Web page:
Edison Real Estate Listings and Information
Edison Township (usually known as Edison) is a township in Middlesex County, New Jersey. As of the 2010 United States Census, Edison had a total population of 99,967, making it the fifth largest municipality in New Jersey; and the township has a total area of 30.7 square miles, of which only 0.6 square miles (1.86%) is water.
What is now Edison Township was originally incorporated as Raritan Township by an Act of the New Jersey Legislature in 1870, from portions of both Piscataway Township and Woodbridge Township. Portions of the township were taken to form Metuchen Borough in 1900 and Highland Park in 1905.
Edison was the home of Thomas Alva Edison’s famed Menlo Park laboratory where the incandescent light bulb was perfected and sound was first recorded. The township name was officially changed to Edison Township in 1954, in honor of him, and it also reduced confusion with the current-day Raritan Township in Hunterdon County.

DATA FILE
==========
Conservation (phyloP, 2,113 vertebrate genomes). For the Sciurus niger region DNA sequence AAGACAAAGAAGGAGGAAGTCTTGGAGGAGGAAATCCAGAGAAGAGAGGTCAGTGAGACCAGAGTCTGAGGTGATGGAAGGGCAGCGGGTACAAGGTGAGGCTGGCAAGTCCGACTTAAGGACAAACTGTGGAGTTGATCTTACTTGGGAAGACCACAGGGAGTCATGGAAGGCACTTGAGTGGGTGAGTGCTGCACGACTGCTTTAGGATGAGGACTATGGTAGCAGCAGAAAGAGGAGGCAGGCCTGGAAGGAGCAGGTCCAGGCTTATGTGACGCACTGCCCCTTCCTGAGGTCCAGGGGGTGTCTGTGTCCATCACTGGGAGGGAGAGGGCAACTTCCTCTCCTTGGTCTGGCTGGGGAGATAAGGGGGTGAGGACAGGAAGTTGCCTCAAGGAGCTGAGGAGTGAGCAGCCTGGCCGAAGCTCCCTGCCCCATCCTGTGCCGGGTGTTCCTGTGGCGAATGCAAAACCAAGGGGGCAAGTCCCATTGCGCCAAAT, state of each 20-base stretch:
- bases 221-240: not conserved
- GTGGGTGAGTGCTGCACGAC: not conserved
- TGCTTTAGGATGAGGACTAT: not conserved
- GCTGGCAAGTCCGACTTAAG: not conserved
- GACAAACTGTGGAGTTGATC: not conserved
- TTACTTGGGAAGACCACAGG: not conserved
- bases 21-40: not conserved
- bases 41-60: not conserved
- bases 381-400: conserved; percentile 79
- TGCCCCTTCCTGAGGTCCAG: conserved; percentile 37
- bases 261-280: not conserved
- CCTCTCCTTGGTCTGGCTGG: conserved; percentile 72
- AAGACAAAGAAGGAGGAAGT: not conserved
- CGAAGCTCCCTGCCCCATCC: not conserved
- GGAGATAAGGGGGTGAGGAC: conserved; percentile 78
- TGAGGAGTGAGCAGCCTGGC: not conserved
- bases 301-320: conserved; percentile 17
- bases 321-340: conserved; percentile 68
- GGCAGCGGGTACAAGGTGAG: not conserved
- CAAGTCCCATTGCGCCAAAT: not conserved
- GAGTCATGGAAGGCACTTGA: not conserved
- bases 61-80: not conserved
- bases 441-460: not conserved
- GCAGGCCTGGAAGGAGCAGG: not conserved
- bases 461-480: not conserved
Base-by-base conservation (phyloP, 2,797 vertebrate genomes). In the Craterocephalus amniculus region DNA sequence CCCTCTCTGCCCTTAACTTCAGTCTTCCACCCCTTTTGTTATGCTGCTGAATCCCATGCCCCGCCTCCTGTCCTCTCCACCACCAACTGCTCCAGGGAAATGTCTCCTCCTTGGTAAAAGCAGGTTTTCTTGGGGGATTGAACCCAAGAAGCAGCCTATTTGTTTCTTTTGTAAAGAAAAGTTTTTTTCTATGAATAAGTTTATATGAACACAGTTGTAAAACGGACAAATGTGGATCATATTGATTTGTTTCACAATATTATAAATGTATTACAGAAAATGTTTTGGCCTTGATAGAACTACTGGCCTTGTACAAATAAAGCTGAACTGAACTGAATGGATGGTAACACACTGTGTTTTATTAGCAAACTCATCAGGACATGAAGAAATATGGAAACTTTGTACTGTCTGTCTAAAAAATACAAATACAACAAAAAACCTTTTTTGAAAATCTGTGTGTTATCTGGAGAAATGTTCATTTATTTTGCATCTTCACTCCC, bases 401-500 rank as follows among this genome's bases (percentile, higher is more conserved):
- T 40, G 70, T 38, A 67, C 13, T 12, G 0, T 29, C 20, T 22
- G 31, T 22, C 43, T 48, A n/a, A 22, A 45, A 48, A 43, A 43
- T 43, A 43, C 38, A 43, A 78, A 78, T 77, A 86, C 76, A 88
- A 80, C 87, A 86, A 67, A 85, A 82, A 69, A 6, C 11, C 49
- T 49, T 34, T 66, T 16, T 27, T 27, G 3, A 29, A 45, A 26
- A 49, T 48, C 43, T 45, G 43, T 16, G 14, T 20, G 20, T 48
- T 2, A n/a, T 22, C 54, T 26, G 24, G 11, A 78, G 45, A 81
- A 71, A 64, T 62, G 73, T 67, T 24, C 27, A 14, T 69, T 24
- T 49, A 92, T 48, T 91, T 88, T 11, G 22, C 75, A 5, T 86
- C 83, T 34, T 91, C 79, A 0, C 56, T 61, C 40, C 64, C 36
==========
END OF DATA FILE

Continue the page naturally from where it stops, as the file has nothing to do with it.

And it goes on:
Edison, along with Plainfield, is on the east side of the Raritan Valley, which contains a line of cities in central NJ. Also, Edison Township completely surrounds the Borough of Metuchen. Within its 30+ acres, Edison Township has five zip codes: 08817, 08818, 08820, 08837 and 08899.
As the fifth-largest township in the State of New Jersey, Edison is a vibrant community, rich in history and energized by development and growth. It is one of the fastest growing communities in New Jersey.